The Cost of Green Transportation

MSNBC today did a story on the new Chevy Volt, GM’s all electric car, due out at the end of the year.  It’s a short bit about how much one of these gems will go for. 

$41,000.  If you subtract the federal tax credit of $7,500, that leaves $33,500.  For a tiny car powered by so called “green” technology. 

I’ve ranted before about the “green” movement in America, powered by demands from the Obama administration to reduce our dependence on foreign oil by reducing our dependence on all oil.  This little tidbit of info takes the cake. 

My parents paid $41,500 for their house in 1979.  It is all electric, but that’s where the similarities between their house and the Volt end. 

For instance, if my folks’ house is side-swiped by a big rig, everyone in the house is not guaranteed to die.  If the house were impacted head on, well, you don’t need to be genius to figure out that if the impact didn’t get you, the diesel fire would. 

More than three average sized adults can sit comfortably in my parents’ home, which is good since both my brothers currently live there.  The Volt has been given good marks for layout and comfort, but that’s all relative.  Compared to a Suburban, I’m sure the Volt is like being locked up in a sardine can with the key thrown away. 

My folks’ house does not qualify for the $7,500 tax credit. 

You can’t get a decent bowl of gumbo from a Chevy Volt. 

It would take three Volt’s for all the people who live in my parents’ house to go anywhere.  Five adults and three kids.  It would be a little tight in a Volt. 

The big difference is that someone may actually WANT to buy my parents’ house someday.  I’m banking on this because I don’t want to be left holding the bag when they die.   But the public’s desire for a fuel efficient car can be described shortly and sweetly:  nearly non-existent. 

Toyota has been selling the Prius for a decade, losing money on the vehicle most of the time.  Honda’s hybird was short lived and was put to death by the Prius. 

Now that we know how much a Volt will cost, we will be asking “Who will want to buy one of these things?” 

The Eco-Nazis will say “It will pay for itself in seventeen minutes on fuel savings alone!”  Don’t think so.  You still have to charge the batteries, and unless you can get McDonald’s to let you use one of their outlets, you’ll have to pay more on your light bill.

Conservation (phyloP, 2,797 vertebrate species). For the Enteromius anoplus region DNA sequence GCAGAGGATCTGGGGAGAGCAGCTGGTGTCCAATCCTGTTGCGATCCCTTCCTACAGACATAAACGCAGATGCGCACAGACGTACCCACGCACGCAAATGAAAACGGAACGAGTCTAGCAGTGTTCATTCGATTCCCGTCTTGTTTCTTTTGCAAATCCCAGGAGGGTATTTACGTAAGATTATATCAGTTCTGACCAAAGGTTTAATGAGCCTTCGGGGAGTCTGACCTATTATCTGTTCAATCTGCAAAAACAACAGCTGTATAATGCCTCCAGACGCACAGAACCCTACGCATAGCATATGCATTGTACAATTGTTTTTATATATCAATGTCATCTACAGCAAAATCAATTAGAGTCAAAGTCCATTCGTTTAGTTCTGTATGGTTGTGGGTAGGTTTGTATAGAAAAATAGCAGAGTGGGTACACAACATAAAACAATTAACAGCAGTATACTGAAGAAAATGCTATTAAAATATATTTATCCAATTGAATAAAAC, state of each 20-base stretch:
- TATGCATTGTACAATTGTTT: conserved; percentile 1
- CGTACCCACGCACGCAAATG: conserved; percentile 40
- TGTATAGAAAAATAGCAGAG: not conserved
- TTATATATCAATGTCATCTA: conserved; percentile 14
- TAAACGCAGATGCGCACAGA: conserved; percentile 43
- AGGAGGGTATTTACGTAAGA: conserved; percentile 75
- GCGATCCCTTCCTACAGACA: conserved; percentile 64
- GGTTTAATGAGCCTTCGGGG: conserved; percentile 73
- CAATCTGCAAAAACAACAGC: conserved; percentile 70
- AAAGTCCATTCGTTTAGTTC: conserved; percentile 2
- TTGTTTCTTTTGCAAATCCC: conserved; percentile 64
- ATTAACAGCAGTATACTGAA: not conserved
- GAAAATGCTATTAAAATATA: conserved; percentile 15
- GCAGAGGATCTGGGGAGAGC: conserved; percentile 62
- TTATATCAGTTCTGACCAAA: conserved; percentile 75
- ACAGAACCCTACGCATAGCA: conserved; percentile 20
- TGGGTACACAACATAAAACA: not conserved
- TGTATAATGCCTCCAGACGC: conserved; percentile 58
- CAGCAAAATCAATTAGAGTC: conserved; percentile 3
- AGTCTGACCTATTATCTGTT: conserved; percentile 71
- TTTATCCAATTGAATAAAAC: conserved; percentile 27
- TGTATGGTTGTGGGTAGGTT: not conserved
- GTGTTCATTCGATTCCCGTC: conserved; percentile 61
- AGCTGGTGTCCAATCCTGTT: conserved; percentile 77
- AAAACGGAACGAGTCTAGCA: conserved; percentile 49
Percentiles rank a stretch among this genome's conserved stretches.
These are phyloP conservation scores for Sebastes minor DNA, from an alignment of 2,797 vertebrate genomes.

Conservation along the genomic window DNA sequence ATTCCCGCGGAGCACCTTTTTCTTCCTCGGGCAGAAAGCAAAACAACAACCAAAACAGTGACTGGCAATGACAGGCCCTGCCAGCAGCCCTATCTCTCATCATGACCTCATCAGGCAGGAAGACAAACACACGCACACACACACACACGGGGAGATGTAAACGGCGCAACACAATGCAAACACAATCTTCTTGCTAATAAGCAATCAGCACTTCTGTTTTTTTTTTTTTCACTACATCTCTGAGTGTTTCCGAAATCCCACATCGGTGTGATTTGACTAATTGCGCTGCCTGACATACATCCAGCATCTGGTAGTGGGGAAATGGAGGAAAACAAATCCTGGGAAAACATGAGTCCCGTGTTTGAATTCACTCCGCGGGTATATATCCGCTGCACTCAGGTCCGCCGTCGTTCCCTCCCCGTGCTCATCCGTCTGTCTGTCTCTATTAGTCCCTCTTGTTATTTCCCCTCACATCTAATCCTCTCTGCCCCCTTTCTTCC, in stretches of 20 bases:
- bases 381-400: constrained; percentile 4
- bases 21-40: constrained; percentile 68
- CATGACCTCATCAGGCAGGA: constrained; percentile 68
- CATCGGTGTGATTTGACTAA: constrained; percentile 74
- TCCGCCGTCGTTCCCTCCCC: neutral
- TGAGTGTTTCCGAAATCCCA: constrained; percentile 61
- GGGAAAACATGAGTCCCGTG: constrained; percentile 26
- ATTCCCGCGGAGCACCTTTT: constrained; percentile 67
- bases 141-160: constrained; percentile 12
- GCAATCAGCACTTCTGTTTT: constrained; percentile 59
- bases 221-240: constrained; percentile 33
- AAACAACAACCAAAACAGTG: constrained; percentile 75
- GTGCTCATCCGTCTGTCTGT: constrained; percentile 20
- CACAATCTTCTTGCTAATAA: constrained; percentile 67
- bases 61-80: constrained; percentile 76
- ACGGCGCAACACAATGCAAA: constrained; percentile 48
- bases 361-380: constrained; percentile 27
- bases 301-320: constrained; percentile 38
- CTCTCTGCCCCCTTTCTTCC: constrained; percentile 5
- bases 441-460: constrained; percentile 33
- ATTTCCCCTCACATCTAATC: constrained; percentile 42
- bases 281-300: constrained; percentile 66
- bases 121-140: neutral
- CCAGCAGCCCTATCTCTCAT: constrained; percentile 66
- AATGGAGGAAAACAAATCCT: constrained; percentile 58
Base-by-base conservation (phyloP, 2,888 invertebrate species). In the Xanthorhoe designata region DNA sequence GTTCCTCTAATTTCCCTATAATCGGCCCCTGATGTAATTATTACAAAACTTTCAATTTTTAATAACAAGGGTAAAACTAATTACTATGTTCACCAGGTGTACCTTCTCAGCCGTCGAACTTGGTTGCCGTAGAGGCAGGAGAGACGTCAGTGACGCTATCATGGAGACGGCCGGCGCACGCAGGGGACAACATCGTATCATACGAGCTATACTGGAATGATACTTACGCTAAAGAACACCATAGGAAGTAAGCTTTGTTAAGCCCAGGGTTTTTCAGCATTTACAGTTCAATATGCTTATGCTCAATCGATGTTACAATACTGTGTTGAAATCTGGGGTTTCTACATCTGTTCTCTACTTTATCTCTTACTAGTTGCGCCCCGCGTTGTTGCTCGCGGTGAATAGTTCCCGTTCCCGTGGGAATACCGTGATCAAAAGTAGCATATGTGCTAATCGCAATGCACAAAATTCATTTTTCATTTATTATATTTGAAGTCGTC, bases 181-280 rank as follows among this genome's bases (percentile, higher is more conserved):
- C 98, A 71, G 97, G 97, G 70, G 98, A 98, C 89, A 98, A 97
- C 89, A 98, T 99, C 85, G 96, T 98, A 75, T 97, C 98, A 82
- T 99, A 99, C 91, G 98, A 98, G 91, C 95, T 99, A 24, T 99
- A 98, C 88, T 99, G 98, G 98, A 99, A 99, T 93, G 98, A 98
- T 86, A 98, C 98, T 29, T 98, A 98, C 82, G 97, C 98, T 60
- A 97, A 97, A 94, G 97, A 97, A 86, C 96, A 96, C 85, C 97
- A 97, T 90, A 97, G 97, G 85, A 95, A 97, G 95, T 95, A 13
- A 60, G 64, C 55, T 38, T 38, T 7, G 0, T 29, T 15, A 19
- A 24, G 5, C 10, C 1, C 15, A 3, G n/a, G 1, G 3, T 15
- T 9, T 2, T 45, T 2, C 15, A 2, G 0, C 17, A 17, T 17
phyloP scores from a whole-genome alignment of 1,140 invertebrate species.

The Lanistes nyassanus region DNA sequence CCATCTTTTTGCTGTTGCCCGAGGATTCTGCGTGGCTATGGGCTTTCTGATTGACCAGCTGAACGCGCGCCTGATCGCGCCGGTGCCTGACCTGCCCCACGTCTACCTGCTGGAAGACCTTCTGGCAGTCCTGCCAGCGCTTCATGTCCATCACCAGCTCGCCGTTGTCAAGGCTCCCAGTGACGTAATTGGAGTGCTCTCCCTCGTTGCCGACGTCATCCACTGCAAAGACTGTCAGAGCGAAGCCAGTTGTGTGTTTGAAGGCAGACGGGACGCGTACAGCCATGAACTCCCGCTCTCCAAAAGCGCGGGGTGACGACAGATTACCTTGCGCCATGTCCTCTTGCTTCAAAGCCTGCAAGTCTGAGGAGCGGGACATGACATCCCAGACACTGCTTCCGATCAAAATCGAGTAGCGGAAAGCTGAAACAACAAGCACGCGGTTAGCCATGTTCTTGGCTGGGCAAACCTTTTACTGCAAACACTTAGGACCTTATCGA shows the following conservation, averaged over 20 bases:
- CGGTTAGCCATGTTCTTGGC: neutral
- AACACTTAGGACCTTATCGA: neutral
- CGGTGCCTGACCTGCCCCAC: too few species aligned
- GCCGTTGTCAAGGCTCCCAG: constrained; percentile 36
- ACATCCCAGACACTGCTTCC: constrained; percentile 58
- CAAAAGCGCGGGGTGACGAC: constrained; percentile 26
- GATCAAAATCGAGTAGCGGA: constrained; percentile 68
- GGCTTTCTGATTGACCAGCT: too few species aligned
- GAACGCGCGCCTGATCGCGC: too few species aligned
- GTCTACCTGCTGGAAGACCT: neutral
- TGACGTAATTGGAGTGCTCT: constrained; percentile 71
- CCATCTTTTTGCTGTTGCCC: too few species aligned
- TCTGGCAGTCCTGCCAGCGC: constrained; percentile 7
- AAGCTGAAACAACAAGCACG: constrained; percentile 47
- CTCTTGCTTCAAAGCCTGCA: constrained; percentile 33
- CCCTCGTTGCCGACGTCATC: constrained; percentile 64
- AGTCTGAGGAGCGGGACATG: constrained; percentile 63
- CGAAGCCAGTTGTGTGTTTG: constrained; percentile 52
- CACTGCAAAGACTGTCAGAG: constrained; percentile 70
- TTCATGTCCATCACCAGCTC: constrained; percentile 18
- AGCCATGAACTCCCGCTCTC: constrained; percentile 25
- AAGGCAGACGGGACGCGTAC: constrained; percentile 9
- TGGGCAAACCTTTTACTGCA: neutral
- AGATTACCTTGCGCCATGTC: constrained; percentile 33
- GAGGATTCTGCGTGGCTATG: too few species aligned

The maintenance and repair cost for one of these things will certainly be more expensive than a standard car.  And repairing a standard car these days, if you can’t do it yourself, is ridiculous.  Six hundred bucks to replace a (evil fossil) fuel pump.  Wow.  Also, what do you do with the batteries when they are no longer serviceable?  I’m sure they are recyclable, but there will be cost for this, I’m sure, and some may end up in landfills. 

Then, there’s the human cost.  The only way to make one of these vehicles more fuel efficient is to make them lighter.  Make them out of materials that aren’t as tough, or make them out of expensive space-age materials like carbon fiber, that are as tough.  So, you end up with a car that is more easily damaged in a collision, and the people are more ravaged by the collision than they would be in a bigger, heavier car.  It’s been proven time and again by data which supports the idea that every time fuel economy standards go up, so do highway deaths. 

I am all for fuel efficiency in cars.  But a car company should make cars people want.  That’s the idea of business, right?  To create a product or service people want or need and are willing to pay a price for.   Not to create a product that the company knows no one really wants and then get government subsidies to supplant losses on sales suffered due to the free market speaking in the form of the money if the public’s wallet.  When there is a demand for fuel efficient cars like the Volt, companies will make them. 

Oh, and by the way, you can get a bottom line Corvette for about $38,000.  I’m just saying.


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